2019 NBA Finals: Toronto Raptors vs. Golden State Warriors
The Finals Stat, Game 2: Matchup adjustment stifles Toronto
Warriors open second half with 18-0 surge, holding Raptors scoreless for nearly six minutes
TORONTO — They ain’t all gonna be pretty.
The Golden State Warriors survived two new injuries and a 5 1/2-minute stretch of scoreless basketball to escape with a 109-104 victory over the Toronto Raptors in Game 2 of The Finals, punctuated by Andre Iguodala’s dagger 3-pointer with 5.9 seconds left.
The Warriors’ backcourt of Stephen Curry and Klay Thompson combined for 48 points and Draymond Green came one assist shy of recording his fourth straight triple-double. The Warriors assisted on 34 of their 38 field goals and evened the series at one game apiece.
One stat stood out from the rest as the Warriors grabbed home-court advantage as we head to Oakland for Games 3 and 4, with the champs now dealing with injuries to Kevin Durant (strained right calf), Thompson (left hamstring tightness) and Kevon Looney (left chest contusion).
|OffRtg = Points scored per 100 possessions
eFG% = (FGM + (0.5 * 3PM)) / FGA
TO% = Turnovers per 100 possessions
OREB% = % of available offensive rebounds obtained
12 — Scoreless possessions for the Raptors to start the third quarter.
The Warriors trailed by as many as 12 points in the second quarter, and it was an 11-point Toronto lead late in the half. But Golden State closed the period on a 9-3 run to make it a five-point game at the break.
What followed was one of those game-changing third quarters that has become a hallmark of these Warriors. This wasn’t about their explosive offense, but rather a stifling defense that shut down Toronto for the first 5:38 of the second half.
It started with a matchup adjustment. Iguodala had been the primary defender on Kawhi Leonard through the first three halves of this series. But to open the third quarter on Sunday, it was Thompson defending Leonard, Iguodala checking Pascal Siakam, and Green on Kyle Lowry.
It’s hard to argue with the results. On the Raptors’ first possession of the third, they weren’t able to get the ball to Leonard until there were just five seconds left on the shot clock, and he missed a contested 3 from the right wing.
On the next possession, Green helped off his man to deflect a Danny Green pass, one of five Toronto turnovers on their first nine possessions of the period.
On Toronto’s third time with the ball in the third, DeMarcus Cousins cut off a Leonard pick-and-roll drive and Thompson came back to contest a stepback jumper. After the Raptors outscored the Warriors 28-12 in the paint in the first half, five of Toronto’s first six shots of the third came from outside the paint.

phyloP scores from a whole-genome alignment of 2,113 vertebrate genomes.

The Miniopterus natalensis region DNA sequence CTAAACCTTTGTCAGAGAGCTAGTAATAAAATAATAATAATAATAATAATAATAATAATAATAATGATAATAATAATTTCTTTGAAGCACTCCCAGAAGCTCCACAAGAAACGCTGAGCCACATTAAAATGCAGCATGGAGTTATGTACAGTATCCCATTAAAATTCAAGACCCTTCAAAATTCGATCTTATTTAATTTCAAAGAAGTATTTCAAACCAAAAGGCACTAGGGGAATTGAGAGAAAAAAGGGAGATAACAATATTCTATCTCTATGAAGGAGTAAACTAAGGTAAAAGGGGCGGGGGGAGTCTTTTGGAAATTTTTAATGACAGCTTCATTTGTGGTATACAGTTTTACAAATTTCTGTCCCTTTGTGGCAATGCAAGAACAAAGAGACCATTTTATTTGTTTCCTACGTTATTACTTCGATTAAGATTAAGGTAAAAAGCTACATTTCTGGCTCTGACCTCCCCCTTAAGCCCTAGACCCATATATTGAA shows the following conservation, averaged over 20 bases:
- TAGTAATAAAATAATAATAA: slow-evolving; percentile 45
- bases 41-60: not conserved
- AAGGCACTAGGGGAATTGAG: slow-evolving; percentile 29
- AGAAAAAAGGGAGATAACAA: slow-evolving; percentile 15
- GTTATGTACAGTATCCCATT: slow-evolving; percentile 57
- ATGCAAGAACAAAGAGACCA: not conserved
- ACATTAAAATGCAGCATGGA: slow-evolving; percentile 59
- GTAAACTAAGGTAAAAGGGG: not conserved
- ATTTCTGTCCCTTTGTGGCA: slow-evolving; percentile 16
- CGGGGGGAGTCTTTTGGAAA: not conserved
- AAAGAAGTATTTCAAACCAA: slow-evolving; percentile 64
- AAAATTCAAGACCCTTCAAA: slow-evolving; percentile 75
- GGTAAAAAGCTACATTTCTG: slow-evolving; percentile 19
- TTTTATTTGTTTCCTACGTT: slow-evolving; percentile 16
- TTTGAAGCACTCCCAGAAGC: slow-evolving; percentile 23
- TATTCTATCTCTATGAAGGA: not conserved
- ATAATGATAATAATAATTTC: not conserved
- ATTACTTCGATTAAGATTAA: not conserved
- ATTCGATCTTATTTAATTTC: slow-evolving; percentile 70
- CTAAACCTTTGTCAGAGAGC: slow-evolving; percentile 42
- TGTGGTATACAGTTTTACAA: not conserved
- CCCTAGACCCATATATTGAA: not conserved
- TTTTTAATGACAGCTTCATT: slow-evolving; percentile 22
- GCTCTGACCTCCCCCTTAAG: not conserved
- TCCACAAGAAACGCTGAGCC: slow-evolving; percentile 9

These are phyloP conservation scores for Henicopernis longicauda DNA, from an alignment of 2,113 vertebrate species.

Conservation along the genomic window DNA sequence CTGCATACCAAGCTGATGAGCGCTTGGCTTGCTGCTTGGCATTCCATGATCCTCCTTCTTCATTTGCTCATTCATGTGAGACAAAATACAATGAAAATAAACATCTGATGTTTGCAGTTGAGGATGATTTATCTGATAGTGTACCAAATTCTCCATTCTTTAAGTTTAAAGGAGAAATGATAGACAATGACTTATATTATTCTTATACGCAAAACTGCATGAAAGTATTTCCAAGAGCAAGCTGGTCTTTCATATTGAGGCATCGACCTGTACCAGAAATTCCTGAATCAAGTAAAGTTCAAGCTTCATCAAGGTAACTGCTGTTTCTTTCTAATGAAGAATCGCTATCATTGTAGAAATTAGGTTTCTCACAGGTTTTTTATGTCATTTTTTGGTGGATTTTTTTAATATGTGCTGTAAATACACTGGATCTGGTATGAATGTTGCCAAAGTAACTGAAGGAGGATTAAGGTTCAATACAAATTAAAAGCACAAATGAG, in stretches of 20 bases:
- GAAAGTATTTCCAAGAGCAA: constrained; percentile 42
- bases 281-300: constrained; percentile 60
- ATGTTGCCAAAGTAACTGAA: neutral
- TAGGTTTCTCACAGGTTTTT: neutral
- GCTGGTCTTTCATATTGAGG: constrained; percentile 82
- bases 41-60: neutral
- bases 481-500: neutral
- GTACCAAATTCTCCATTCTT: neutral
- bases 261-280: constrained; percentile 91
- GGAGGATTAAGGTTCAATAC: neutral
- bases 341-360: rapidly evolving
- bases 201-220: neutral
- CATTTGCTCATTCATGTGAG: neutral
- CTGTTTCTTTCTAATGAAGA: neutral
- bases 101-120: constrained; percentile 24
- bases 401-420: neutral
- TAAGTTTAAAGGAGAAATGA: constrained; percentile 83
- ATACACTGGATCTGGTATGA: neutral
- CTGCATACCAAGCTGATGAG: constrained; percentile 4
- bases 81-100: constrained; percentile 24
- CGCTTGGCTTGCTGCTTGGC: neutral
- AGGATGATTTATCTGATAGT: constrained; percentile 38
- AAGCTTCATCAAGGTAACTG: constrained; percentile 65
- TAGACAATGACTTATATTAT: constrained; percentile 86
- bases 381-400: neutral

They missed some open jumpers, but the Warriors made it a point to give the Raptors nothing easy on the inside. Both Iguodala and Cousins blocked Siakam in the post, and Thompson stripped Leonard on his way to the bucket.
In total, over those first 12 possessions of the third quarter, the Raptors shot 0-for-8 (with none of the eight shots coming in the restricted area) and committed five turnovers. By the time Fred VanVleet ended the drought on a corner 3 with 6:22 on the clock, the Warriors had turned a five-point deficit into a 13-point lead. Going back to the end of the second quarter, it was a 27-3 run.
The Raptors made things interesting with a late 10-0 run — the Warriors’ scoreless drought in the fourth was just a little shorter (5:33) than that of the Raptors in the third (5:38) — but never had a shot to tie or take the lead after the game turned early in the second half.
Like they did last year, the Warriors ranked 11th defensively in the regular season. But they also had the No. 1 defense in the playoffs, allowing just 101.8 points per 100 possessions as they won their second straight championship.
After Game 1 on Thursday, the Warriors ranked 10th defensively in this postseason, having allowed 110.8 points per 100 possessions. They suffered some slippage and just weren’t the same defensive team as they had been during their championship runs.
Maybe it was a sign that this is the year that their dynasty comes to an end. Or maybe they just needed some adversity before they flipped the switch. And maybe the idea of a 2-0 deficit in The Finals was just enough to do it.
The first 5 1/2 minutes of the third quarter on Sunday were game-changing, and perhaps series-changing. It started with a matchup adjustment (preliminary matchup data from Second Spectrum has the Raptors scoring just 15 points on the 25 possessions that Thompson defended Leonard) and it continued with a little more effort.
In these playoffs, the Warriors are now 5-4 after trailing by double-digits and 13-0 when they’ve allowed fewer than 115.5 points per 100 possessions. When they’ve defended to some degree of success, they’ve won.
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